We're six weeks away from the Nov. 4 general election and excitement is building in Baltimore County...

Not really.


Unlike most election years, the county is not a battleground in the statewide race for governor between Democrat Anthony Brown and Republican Larry Hogan Jr.

That election may not be close.


Brown has a giant edge in his fundraising ability, as Hogan is limited by his decision to take public funds to run his campaign.

Democrats outnumber Republicans in the state 2-1. Brown has a massive edge in Baltimore City and Prince George's County, where the Democrats' registration advantage is a stunning 11-1.

In Baltimore County, there are 298,000 Democrats and just 132,000 Republicans, along with 84,000 independents.

Those ratios make it tough for Hogan to stay competitive.

Meanwhile, the contest for Baltimore County executive gives the appearance of a one-sided romp for the well-funded Democratic incumbent, Kevin Kamenetz of Owings Mills, over his Republican challenger, George Harman of Reisterstown.

In County Council campaigns, there's an incipient Republican drive to capture a seat in southeastern Baltimore County (Dundalk-Essex-Middle River) and an effort by Democrats to take a traditionally Republican seat in the northern, rural parts of the county.

Other than those two races we pretty much know who will fill out the council. Redistricting has given Democrats a hefty advantage in most districts.

One exception is in the Parkville-Towson area, where community activist and Republican incumbent David Marks is so popular he drew no opposition in the primary and none in the November election.

There are few state legislative seats seriously in doubt in the county, either.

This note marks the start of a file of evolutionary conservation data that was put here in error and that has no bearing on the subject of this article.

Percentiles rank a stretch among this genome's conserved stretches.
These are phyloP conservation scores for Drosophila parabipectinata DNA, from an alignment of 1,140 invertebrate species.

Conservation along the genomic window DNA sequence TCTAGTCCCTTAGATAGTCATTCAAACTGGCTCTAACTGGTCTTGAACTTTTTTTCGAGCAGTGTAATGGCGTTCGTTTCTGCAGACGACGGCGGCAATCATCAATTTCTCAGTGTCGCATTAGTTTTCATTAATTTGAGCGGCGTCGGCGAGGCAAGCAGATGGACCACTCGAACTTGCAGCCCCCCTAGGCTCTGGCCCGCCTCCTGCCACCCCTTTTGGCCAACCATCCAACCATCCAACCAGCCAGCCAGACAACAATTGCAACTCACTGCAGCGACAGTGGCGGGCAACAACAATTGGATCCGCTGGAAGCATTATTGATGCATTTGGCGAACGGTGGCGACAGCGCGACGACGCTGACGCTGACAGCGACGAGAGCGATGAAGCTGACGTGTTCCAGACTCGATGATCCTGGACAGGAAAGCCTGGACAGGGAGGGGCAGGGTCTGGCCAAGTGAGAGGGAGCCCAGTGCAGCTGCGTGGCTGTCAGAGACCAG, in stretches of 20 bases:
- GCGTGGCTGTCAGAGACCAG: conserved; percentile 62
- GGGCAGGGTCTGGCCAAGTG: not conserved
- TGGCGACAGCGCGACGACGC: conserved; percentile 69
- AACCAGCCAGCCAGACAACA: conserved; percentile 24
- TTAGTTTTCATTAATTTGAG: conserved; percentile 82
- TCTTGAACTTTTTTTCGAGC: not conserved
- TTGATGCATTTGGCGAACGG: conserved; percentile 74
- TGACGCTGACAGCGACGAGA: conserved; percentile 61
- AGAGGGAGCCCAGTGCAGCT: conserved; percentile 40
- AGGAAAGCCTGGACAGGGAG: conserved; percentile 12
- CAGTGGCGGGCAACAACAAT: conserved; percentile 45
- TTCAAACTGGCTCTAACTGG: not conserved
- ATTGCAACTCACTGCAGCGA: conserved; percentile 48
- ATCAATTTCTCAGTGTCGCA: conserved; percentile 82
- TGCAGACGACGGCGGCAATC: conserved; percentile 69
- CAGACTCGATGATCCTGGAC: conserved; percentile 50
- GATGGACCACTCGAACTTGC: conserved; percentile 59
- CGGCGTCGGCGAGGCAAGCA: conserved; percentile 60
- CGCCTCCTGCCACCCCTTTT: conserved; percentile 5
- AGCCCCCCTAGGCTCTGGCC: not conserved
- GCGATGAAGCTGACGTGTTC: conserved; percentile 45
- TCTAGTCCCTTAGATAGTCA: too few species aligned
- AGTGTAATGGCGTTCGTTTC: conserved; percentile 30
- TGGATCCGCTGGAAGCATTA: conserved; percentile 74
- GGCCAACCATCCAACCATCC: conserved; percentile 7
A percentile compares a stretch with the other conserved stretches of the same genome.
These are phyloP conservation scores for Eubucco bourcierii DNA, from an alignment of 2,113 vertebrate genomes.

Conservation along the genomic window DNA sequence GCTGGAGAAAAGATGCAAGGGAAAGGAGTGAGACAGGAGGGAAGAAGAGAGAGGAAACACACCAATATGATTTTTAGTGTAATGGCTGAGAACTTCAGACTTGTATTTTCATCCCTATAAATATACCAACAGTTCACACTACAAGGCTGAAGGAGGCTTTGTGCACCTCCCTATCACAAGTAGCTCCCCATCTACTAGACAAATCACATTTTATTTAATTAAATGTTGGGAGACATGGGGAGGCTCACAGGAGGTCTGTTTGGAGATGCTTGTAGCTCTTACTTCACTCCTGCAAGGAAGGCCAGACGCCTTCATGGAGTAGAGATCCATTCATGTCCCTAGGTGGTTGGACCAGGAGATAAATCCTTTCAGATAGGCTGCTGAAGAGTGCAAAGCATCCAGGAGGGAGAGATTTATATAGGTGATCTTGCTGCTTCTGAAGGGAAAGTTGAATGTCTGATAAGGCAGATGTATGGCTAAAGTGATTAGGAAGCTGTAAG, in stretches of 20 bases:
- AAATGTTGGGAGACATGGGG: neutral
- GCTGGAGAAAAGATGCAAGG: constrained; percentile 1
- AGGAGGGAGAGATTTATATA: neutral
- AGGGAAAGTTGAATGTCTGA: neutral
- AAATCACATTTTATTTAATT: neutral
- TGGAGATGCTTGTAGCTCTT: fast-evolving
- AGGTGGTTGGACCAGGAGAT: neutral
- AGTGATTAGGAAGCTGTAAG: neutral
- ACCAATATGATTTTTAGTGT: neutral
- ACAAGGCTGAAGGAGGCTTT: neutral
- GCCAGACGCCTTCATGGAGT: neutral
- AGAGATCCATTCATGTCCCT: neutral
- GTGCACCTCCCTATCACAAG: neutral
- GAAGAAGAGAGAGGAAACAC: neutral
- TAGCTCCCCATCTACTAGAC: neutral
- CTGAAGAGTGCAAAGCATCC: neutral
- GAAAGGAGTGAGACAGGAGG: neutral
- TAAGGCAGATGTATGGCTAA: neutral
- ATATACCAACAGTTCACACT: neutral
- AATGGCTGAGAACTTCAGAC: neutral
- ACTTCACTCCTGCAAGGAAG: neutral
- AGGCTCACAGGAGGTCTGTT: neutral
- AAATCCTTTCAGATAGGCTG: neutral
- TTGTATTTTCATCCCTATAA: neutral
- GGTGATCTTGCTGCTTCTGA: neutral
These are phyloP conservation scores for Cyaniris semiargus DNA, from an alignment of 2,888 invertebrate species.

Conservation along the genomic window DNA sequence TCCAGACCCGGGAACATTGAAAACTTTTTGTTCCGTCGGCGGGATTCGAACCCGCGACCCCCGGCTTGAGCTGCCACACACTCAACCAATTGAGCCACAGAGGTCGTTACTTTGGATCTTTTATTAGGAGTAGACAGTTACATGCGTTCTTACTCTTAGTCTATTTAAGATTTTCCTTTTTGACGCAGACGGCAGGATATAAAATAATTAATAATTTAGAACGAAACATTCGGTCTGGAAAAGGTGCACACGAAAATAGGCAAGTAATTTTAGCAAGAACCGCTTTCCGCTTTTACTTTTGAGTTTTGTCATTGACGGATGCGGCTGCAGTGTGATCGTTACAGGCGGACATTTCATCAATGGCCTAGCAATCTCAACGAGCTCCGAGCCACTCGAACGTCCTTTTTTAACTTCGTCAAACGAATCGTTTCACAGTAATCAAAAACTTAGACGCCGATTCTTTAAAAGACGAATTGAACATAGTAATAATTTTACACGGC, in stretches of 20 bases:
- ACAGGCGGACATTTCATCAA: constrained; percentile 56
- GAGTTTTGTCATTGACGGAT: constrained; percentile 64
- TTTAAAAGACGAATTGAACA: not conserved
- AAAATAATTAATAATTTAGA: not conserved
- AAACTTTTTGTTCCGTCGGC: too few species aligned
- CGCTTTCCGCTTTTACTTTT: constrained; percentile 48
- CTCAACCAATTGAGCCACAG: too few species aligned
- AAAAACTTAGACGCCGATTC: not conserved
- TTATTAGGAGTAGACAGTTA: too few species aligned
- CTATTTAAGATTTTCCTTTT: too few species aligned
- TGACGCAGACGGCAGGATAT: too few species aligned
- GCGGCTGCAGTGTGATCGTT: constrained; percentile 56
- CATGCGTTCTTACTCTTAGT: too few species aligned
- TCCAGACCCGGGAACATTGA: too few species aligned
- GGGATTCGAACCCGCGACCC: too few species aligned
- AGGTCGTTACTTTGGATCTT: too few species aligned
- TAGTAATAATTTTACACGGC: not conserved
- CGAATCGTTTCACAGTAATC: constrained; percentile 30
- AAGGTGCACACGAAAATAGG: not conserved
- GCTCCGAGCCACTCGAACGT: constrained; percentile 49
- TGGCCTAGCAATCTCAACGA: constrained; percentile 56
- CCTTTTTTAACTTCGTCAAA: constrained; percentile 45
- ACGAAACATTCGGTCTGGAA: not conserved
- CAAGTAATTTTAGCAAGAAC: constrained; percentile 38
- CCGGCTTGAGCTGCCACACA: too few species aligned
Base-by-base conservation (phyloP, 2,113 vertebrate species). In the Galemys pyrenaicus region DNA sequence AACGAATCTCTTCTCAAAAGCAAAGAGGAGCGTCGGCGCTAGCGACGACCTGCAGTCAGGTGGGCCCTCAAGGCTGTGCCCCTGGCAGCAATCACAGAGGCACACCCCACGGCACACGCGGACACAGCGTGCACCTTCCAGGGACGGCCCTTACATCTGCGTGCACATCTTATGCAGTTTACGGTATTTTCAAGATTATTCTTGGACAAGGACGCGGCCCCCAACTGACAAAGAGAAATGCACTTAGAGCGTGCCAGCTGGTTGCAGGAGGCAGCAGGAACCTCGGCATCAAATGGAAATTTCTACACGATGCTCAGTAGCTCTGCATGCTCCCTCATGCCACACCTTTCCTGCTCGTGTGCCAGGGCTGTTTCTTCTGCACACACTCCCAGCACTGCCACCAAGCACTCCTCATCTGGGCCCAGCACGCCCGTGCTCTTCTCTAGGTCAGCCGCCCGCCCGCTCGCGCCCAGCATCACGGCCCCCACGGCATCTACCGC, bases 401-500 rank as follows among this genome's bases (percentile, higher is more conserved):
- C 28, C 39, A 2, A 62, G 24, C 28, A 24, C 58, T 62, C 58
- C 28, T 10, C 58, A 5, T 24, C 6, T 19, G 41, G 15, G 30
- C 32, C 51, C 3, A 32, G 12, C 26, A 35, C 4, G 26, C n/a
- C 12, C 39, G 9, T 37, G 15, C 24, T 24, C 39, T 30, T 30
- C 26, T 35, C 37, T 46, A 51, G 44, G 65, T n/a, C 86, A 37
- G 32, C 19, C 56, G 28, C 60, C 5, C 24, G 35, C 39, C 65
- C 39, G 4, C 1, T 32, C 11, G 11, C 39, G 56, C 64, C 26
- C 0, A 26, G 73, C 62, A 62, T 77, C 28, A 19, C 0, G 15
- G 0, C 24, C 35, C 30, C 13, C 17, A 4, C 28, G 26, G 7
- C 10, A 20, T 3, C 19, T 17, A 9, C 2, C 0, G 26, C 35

State lawmakers and Gov. Martin O'Malley gerrymandered the county map to ensure as many safe General Assembly districts for Democrats as possible.

Republicans are left with a handful of areas where their numbers give them a chance.

Two neighboring jurisdictions, though, offer voters hotly contested races for local offices.


In Howard County, there's an open seat for county executive — incumbent Ken Ulman is term-limited and is running for lieutenant governor on the Democrats' ticket with Brown.

Courtney Watson, whose father was once county executive, now sits on the Howard County Council. She is in a rugged election campaign against Allan Kittleman, a state senator and former council member whose father carved out an enviable reputation in the county as a delegate and senator in Annapolis.

Historically, Howard County has been a toss-up jurisdiction where moderately conservative Republicans fared well.

In recent elections, though, Democrats gained the clear upper hand. Yet the Kittleman family's strong record of public service could help make it a close contest.

Over in Anne Arundel County, the county executive race favorite is Republican Del. Steve Schuh, who runs a private equity firm focusing on restaurant development. He's served two terms in the state legislature's House of Delegates.

Schuh is up against former Anne Arundel Sheriff George Johnson, who is in charge of the state's Natural Resources Police. Johnson lost the county executive race in 2006 by just 3,900 votes.

He is hoping the Democrats' slight edge in the county's voter registration — 147,000 Democrats versus 125,000 Republicans — can make the difference, though Anne Arundel traditionally leans Republican.

The outcome could be decided by the 75,000 registered independents in Anne Arundel.

To date, there have been few sparks of interest in Baltimore County over the November election. That may yet change, but the limited number of competitive local contests isn't a good sign.

Barry Rascovar's blog is http://www.politicalmaryland.com. He can be reached at brascovar@hotmail.com.

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